NEW tenancy laws have come into effect in New South Wales, allowing victims of domestic violence to break their lease without being penalised.
Under the reform, tenants who provide a domestic violence termination notice along with evidence to support their claim will no longer have to pay any remaining rent or other fees that come with breaking a lease.
The new laws allow medical practitioners to declare that tenants or their children are victims of domestic violence. This declaration can then be used as one of the acceptable forms of evidence of domestic violence.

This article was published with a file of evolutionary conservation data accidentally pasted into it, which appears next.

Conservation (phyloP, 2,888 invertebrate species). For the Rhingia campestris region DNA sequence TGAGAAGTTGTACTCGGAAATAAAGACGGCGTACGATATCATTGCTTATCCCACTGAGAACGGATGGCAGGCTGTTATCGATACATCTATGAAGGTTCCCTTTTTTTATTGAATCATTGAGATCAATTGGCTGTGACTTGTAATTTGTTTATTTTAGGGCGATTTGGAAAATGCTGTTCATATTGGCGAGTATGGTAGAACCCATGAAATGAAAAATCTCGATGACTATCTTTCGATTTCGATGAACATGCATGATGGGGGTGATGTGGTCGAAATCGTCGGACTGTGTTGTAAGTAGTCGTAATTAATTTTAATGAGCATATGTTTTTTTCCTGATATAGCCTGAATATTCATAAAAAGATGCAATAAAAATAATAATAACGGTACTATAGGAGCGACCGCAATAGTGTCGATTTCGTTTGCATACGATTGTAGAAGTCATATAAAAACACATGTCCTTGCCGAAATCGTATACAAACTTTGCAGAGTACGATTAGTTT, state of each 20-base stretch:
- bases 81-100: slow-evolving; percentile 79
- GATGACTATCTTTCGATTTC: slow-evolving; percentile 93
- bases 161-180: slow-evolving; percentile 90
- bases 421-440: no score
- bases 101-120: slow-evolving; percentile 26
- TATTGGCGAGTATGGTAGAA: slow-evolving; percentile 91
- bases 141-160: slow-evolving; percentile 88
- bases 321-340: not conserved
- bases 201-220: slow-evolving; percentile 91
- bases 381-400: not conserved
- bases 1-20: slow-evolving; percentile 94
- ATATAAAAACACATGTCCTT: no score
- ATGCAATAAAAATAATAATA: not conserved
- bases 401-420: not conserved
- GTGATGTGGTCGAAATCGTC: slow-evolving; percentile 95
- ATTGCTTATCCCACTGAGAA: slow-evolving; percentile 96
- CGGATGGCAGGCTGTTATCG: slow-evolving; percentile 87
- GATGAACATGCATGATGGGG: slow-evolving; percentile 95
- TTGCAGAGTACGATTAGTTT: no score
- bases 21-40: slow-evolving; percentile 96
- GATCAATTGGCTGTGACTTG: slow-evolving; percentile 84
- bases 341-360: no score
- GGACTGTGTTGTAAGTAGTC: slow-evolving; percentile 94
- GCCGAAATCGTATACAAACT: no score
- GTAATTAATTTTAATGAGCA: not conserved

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Other evidence can include a certificate of conviction, family law injunction, provisional, interim or final domestic violence order.
Landlords or their agents are also prohibited from listing a tenant on a tenancy database if they ended a tenancy in circumstances of domestic violence.
Previously, victims of domestic violence in New South Wales needed to apply to a tribunal or court for an order before they could end a lease early.
This is still the case for all other states and territories, except Western Australia.
You can read the full details here.